Tuesday, April 27, 2010

A Momentous Week to Come

As I write this, my sister Linda has arrived from Virginia, Mary from Switzerland this morning, my nephew, Dirk, flies in from San Francisco tomorrow morning, Eric, Mike/Jess and the grandkids drive in from Elmhurst, Il. on Friday afternoon and Scott flies in from Salt Lake City on Friday night.

So what's the big deal? My mother celebrates her 98th birthday on Friday! This is a woman who has published her memoirs, fought colon and uterine cancers, heart disease, Paget's bone disease and crippling arthritis. She is truly amazing! I cannot believe her tenacity and her engagement with Life. One rarely hears complaints or criticisms from her - she just can't be bothered.

Last Sunday I joined her for Sunday dinner at Millstream Commons, her assisted living facility. Afterwards I gave her a manicure, while she watched the Twins and took an afternoon nap. Bored with the Twins (they were losing), she consented to a ride down to her townhome at Pheasantwood (we still hold out hope that she can return there with a full-time caregiver, to spend her last months (years?). I bundled her up in her wheelchair and then pushed, pulled and bumped over the wood chipped trails of her garden so that she could once again enjoy the lush promise of Spring. We sat together near her small pond (yes, it was full of recent rainwater) as she marvelled at the peonies, lilacs, hosta, May flowers and glorious tulips - what had come up, what hadn't survived the winter -and wondering if the family of ducks would return this year.

So, Friday, April 30th, we will invite her friends in for cake and ice cream at 2:30 and Saturday we will be all together for a large family dinner at my sister Sue's - roast leg of lamb, Mom's favorite. She is so excited and can't quite believe this is happening.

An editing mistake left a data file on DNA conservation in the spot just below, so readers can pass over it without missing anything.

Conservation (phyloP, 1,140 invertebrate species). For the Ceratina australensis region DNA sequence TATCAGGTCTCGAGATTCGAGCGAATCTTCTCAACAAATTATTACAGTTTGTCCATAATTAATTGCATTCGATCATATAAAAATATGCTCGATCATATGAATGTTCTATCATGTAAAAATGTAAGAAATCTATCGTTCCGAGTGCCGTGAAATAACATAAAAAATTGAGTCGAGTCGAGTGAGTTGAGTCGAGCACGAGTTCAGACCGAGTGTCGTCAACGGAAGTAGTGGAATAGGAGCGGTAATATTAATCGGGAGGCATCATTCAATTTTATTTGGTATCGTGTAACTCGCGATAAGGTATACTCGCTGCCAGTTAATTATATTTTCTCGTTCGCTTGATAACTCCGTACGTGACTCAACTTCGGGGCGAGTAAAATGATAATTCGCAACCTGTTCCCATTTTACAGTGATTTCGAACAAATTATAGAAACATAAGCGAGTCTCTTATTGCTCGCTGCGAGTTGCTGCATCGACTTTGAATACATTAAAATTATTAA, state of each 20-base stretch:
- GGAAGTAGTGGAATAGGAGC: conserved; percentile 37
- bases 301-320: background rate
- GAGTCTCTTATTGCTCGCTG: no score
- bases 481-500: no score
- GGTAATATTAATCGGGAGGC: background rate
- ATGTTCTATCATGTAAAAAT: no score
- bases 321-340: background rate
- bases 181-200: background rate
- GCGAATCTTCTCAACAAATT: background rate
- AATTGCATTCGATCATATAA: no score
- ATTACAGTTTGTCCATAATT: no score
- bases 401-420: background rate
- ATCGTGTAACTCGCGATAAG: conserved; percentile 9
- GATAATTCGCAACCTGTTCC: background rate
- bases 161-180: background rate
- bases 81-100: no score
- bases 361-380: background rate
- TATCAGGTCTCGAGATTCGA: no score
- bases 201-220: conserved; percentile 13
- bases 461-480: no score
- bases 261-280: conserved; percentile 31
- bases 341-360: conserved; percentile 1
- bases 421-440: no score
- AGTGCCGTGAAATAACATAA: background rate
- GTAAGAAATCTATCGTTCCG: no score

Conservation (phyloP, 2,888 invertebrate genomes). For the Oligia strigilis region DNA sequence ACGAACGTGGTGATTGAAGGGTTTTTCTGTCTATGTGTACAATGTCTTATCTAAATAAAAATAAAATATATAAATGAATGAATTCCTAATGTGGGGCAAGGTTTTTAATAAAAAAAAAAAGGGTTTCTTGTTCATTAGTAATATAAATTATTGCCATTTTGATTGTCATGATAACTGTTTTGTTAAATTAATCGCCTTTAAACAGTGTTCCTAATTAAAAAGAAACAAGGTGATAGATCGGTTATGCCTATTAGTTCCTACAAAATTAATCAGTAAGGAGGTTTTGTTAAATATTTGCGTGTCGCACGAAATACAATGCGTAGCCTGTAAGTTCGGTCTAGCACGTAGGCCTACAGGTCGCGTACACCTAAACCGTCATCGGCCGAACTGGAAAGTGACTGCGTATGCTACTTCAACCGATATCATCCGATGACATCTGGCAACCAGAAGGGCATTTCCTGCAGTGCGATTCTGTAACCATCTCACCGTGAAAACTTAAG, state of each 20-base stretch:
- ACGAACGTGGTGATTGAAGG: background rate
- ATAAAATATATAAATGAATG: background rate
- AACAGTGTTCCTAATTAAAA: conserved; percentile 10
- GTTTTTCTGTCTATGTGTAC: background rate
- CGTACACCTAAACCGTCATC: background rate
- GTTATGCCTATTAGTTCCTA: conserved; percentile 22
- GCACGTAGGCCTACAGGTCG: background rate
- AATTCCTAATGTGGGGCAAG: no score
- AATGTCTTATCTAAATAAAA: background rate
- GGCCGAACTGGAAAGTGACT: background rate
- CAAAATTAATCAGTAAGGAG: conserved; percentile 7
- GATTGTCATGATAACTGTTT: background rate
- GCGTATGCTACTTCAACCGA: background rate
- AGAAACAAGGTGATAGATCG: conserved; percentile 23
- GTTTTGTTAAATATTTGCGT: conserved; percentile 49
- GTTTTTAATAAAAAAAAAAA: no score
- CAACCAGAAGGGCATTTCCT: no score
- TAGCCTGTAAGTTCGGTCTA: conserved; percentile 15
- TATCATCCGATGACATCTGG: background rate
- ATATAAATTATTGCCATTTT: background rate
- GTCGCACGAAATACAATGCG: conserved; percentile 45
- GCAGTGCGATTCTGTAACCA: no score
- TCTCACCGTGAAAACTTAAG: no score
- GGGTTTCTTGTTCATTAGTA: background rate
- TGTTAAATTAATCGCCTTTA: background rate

I cherish these special times, alone with my Mom. There are changes in her every time I visit...but why not? The gnarly fingers, the bent over walk, and the struggles to get up from her chair - she doesn't give up. She reminds us kids - what do I owe you, as we pick up toiletries for her. She will ask how did Eric's interview go, how is Scott doing at Questar, and loves the tales of Mike representing a multi-millionaire at a big auction of Florida condos.

Can one imagine the changes that she has witnessed over her 98 years? I remember as a kid sitting next to her as we picked feathers off of scalding hot chicken carcasses - she was so fast - OR washing chicken poop off of eggs, one by one, getting them ready for a grocer in St. Paul. I remember washing four loads of clothes with her (whites first, Dad's patched striped overalls last) in the Maytag wringer washer and hanging them in long, swaying lines of laundry outside by the crabapple tree. The cistern by the back door (if you shouted down it, you could hear an echo, but watch out for any snakes!), the Watkins salesman with the big jolly belly (Mr. Koester), the wonderful kettle closet that was such a jumbled mess and her frustration with me doing projects at the last minute (I haven't changed a bit, ask Bob). I remember when it was too cold to move the baby chickens into the brooder house and we had to place the crate of these cheeping little yellow fuzz balls into our oven on low heat! Oh, Mom, can't we hold them?

She has given me more that I can ever give back to her - happy birthday, Mom!

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